## LESSWRONGLW

I feel like a man in an Escher painting, with all these recursive hypothetical mes, hypothetical kuriges, and hypothetical omegas.

I'm saying, go ahead and start by imagining a situation like the one in the problem, except it's all happening in the future -- you don't yet know how the coin will land.

You would want to decide in advance that if the coin came up against you, you would cough up \$100.

The ability to precommit in this way gives you an advantage. It gives you half a chance at \$10000 you would not otherwise have had.

So it's a shame that in the prob... (Read more)(Click to expand thread. ⌘F to Expand All)Cmd/Ctrl F to expand all comments on this post

[anonymous]11y0

If there is an action to which my past self would have precommited, given perfect knowledge, and my current preferences, I will take that action.

That one sums it all up nicely!

# 56

Imagine that one day, Omega comes to you and says that it has just tossed a fair coin, and given that the coin came up tails, it decided to ask you to give it \$100. Whatever you do in this situation, nothing else will happen differently in reality as a result. Naturally you don't want to give up your \$100. But see, Omega tells you that if the coin came up heads instead of tails, it'd give you \$10000, but only if you'd agree to give it \$100 if the coin came up tails.

Omega can predict your decision in case it asked you to give it \$100, even if that hasn't actually happened, it can compute the counterfactual truth. Omega is also known to be absolutely honest and trustworthy, no word-twisting, so the facts are really as it says, it really tossed a coin and really would've given you \$10000.

From your current position, it seems absurd to give up your \$100. Nothing good happens if you do that, the coin has already landed tails up, you'll never see the counterfactual \$10000. But look at this situation from your point of view before Omega tossed the coin. There, you have two possible branches ahead of you, of equal probability. On one branch, you are asked to part with \$100, and on the other branch, you are conditionally given \$10000. If you decide to keep \$100, the expected gain from this decision is \$0: there is no exchange of money, you don't give Omega anything on the first branch, and as a result Omega doesn't give you anything on the second branch. If you decide to give \$100 on the first branch, then Omega gives you \$10000 on the second branch, so the expected gain from this decision is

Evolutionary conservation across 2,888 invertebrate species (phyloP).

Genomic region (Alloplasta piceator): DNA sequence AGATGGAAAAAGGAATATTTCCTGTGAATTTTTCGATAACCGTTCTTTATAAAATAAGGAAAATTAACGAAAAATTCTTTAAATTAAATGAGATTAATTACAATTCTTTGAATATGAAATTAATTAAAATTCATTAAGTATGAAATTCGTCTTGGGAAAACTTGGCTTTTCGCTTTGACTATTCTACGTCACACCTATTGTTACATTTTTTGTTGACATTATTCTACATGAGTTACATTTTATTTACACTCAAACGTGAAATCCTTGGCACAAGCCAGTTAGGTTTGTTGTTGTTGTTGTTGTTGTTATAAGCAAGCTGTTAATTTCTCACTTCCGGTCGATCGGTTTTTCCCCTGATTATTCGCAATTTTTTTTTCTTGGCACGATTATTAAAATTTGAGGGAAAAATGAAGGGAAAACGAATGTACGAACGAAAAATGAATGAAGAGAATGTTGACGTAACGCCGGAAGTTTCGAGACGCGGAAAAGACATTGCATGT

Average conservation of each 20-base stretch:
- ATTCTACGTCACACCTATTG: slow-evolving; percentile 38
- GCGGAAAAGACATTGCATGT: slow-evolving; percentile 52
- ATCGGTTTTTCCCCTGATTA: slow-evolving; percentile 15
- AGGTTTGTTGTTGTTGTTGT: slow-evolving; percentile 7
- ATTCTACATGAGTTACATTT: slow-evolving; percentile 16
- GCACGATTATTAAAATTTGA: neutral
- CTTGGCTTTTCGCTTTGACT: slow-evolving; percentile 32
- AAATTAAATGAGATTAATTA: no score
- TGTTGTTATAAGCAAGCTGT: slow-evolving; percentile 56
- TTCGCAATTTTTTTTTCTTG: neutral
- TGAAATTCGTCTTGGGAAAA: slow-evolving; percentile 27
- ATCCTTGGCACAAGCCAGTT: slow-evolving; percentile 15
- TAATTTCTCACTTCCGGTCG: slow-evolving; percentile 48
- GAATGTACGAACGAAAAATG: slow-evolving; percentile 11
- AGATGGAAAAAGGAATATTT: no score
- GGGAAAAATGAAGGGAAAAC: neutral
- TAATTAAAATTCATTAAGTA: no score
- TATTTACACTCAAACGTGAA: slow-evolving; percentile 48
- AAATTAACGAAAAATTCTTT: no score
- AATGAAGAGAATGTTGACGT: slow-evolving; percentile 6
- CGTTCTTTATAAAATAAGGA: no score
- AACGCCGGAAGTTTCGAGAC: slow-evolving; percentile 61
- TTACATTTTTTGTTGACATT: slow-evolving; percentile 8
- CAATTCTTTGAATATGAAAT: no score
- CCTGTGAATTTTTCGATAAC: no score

-\$100 * 0.5 + \$10000 * 0.5 = \$4950

So, this straightforward calculation tells that you ought to give up your \$100. It looks like a good idea before the coin toss, but it starts to look like a bad idea after the coin came up tails. Had you known about the deal in advance, one possible course of action would be to set up a precommitment. You contract a third party, agreeing that you'll lose \$1000 if you don't give \$100 to Omega, in case it asks for that. In this case, you leave yourself no other choice.

But in this game, explicit precommitment is not an option: you didn't know about Omega's little game until the coin was already tossed and the outcome of the toss was given to you. The only thing that stands between Omega and your 100\$ is your ritual of cognition. And so I ask you all: is the decision to give up \$100 when you have no real benefit from it, only counterfactual benefit, an example of winning?

P.S. Let's assume that the coin is deterministic, that in the overwhelming measure of the MWI worlds it gives the same outcome. You don't care about a fraction that sees a different result, in all reality the result is that Omega won't even consider giving you \$10000, it only asks for your \$100. Also, the deal is unique, you won't see Omega ever again.